World War 2 Stories for Sheffield


                       Betty Thompson

My Unusual Childhood 8-13

By actiondesksheffield

People in story: Betty B. Thompson
Location of story: Banstead, Surrey
Background to story: Civilian


This story was submitted to the People’s War site by Doreen Partridge of the ‘Action Desk – Sheffield’ Team on behalf of Betty Thompson/

My Unusual Childhood 8-13

Betty B. Thompson

I was 8 years old when war was declared. I heard the announcement on the radio; things began to change. John Joyce and I were sent to Chippenham in Wiltshire to stay with relatives. All I remember is a long car journey, learning how to read a gas meter, acres of grass and the smell of furniture polish.

Back at home in Banstead, things had also changed. Male teachers had been replaced by female teachers from Australia and the Dominions. The jobs of bus conductors, porters at some railway stations, some tradesmen and roundsmen were now being carried out by ladies. The Home guard was formed; gas masks issued and we had to carry them at all times. Our Anderson shelter arrived and was erected one Sunday morning. Blackout curtains and tape were put at the windows.

Early in 1940, things were quiet. We holidayed at home, picked fruit to bottle. We, also, picked rosehips for the Government to make a vitamin drink for babies. Acorns were collected for the pigs and we had weeks off school to help with the potato picking; we were always watching out for the Colorado beetle that could destroy the potato crop.

Walking to school one day, I heard the sound of a plane diving and was surrounded by machine gun bullets; a German plane had strafed the high street. That was the start of the Battle of Britain of which we had a “grandstand” view. Every day, there were dogfights in the sky, planes crashing and parachutes descending.

My father in the Special Constabulary, had evening and night duties guarding the water works, the electricity installations, the dams, the dumps and other things. He kept watch after working a full day in London. He had an allotment that he had to grow vegetables on. How he did all of this as well as coping with all the numerous other duties, instructions and warnings that were issued by the Government, I will never know. He was given a medal and bar for 6 years faithful service and I think that he richly deserved it.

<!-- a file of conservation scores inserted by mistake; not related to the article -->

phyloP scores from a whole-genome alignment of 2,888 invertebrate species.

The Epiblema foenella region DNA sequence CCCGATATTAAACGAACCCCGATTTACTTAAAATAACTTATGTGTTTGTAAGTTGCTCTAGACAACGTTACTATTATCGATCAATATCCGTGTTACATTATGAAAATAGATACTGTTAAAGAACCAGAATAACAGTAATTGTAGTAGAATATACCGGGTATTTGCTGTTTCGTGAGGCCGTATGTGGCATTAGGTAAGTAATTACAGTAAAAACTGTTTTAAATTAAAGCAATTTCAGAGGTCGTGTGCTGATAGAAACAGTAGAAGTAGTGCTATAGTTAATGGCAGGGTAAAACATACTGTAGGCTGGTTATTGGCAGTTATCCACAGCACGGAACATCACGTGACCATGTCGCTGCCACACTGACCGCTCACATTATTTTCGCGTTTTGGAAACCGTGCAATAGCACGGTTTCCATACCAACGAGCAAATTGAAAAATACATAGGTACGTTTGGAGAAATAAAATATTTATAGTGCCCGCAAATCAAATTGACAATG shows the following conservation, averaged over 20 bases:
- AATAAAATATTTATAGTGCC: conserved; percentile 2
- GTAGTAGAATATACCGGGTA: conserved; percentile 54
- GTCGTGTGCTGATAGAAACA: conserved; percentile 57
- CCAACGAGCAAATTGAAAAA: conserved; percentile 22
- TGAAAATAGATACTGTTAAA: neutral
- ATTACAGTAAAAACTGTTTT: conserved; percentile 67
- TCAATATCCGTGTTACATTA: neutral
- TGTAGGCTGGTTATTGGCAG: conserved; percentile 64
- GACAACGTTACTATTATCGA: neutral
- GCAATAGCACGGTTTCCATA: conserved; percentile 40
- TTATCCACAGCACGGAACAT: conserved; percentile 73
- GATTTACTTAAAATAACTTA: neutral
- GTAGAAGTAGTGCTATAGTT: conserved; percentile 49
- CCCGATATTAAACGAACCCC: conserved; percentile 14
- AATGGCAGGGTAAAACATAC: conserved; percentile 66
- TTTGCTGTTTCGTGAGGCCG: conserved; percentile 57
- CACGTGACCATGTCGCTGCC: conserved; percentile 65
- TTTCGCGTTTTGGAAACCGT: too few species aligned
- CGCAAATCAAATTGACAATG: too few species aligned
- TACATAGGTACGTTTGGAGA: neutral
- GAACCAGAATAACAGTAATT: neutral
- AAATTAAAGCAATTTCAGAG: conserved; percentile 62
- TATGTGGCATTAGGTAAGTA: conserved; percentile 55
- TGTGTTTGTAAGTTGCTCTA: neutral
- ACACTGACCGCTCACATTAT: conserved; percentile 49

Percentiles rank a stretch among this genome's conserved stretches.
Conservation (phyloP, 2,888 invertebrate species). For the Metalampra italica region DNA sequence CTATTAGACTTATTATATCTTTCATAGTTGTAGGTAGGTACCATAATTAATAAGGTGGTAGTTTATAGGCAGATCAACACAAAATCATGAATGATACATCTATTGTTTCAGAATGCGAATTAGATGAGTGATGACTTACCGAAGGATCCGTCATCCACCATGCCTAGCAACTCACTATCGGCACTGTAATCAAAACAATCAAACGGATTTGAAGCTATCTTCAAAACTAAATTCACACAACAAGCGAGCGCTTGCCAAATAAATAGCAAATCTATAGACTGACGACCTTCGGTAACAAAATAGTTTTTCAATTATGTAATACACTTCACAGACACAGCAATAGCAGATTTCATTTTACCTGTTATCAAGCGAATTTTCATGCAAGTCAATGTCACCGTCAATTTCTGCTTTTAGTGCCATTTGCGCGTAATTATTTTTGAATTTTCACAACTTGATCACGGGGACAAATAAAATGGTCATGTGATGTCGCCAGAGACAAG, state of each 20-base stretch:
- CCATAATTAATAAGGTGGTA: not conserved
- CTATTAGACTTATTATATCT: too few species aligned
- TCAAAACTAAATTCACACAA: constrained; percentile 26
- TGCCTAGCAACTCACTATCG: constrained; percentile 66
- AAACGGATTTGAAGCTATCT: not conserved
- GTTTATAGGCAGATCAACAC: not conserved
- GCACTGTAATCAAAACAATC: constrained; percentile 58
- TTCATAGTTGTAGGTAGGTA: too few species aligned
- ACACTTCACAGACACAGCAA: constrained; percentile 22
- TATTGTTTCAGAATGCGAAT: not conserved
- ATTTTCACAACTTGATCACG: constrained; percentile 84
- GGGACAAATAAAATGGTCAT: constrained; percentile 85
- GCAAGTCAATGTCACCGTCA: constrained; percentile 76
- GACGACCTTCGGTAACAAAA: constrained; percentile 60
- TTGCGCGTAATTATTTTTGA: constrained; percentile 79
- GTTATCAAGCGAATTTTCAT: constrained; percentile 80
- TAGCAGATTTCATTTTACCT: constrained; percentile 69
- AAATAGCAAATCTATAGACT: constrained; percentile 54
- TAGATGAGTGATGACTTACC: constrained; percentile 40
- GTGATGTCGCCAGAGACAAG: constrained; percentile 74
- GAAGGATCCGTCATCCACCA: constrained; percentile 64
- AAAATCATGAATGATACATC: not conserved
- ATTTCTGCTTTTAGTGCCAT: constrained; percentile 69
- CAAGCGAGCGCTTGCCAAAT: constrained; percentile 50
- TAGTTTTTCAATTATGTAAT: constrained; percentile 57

My mother worked equally hard. In spite of shortages of almost everything, she made all of our clothes and swapped others at a weekly clothing exchange. She cooked at night, had four children and also had a part-time job.

When the air raids began to affect us, I sometimes spent all day in an air raid shelter at school and then all night was spent in the Anderson shelter at home. The raids were frequent and disruptive.

A day went:
9-07am 9.39 am
9.57am 10.52am
12.08pm 12.35pm

All our schools were damaged and between September 16th and November 8th, there were 59 raids during school hours.

Our handiwork consisted of making jam and soap. Other things were made from the perspex that we collected from the damaged planes' windscreens.

National Saving was almost obligatory and the stamps were bought at school with our pocket money. We all had jobs to do before and after school. I had two jobs; one was hauling 2 huge scuttles a day of coal and wood twice a day, and take them up three flights of stairs for an invalid lady. I also had to collect wood for the kitchen stove; I had a small cart and saw for that job.